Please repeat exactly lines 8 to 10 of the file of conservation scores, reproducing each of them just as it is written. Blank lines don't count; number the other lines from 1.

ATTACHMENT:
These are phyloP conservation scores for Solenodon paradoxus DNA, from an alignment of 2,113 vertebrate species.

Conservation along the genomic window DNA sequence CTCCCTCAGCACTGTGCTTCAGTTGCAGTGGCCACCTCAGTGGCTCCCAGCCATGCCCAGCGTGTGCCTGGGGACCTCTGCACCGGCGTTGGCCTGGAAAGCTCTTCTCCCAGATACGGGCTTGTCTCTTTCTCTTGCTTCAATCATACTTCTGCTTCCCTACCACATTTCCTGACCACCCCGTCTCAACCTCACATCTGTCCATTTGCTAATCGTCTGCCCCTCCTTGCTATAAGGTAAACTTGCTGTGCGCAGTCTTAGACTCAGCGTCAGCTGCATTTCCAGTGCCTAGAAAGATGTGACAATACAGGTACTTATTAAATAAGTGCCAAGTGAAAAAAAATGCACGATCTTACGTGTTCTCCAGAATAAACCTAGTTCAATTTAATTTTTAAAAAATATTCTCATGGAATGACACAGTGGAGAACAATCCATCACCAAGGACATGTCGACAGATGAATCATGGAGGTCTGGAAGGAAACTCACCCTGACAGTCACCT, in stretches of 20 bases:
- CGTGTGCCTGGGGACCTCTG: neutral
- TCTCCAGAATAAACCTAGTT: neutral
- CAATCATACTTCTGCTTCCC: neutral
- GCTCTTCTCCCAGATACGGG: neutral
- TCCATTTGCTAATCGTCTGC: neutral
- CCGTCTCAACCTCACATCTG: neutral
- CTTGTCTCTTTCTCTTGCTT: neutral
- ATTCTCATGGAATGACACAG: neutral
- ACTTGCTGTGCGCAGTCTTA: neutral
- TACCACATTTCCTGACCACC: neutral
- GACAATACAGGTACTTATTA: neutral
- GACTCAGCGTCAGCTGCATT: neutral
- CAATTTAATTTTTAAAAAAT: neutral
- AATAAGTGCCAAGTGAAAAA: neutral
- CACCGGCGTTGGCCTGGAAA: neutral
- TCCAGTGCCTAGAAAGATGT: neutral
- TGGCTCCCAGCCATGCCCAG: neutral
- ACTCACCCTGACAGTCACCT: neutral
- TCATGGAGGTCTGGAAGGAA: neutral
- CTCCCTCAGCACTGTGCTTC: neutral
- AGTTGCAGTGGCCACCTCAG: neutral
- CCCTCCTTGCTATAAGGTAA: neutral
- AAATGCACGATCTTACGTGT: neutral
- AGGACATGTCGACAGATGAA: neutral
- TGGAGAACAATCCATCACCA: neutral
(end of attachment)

- CCGTCTCAACCTCACATCTG: neutral
- CTTGTCTCTTTCTCTTGCTT: neutral
- ATTCTCATGGAATGACACAG: neutral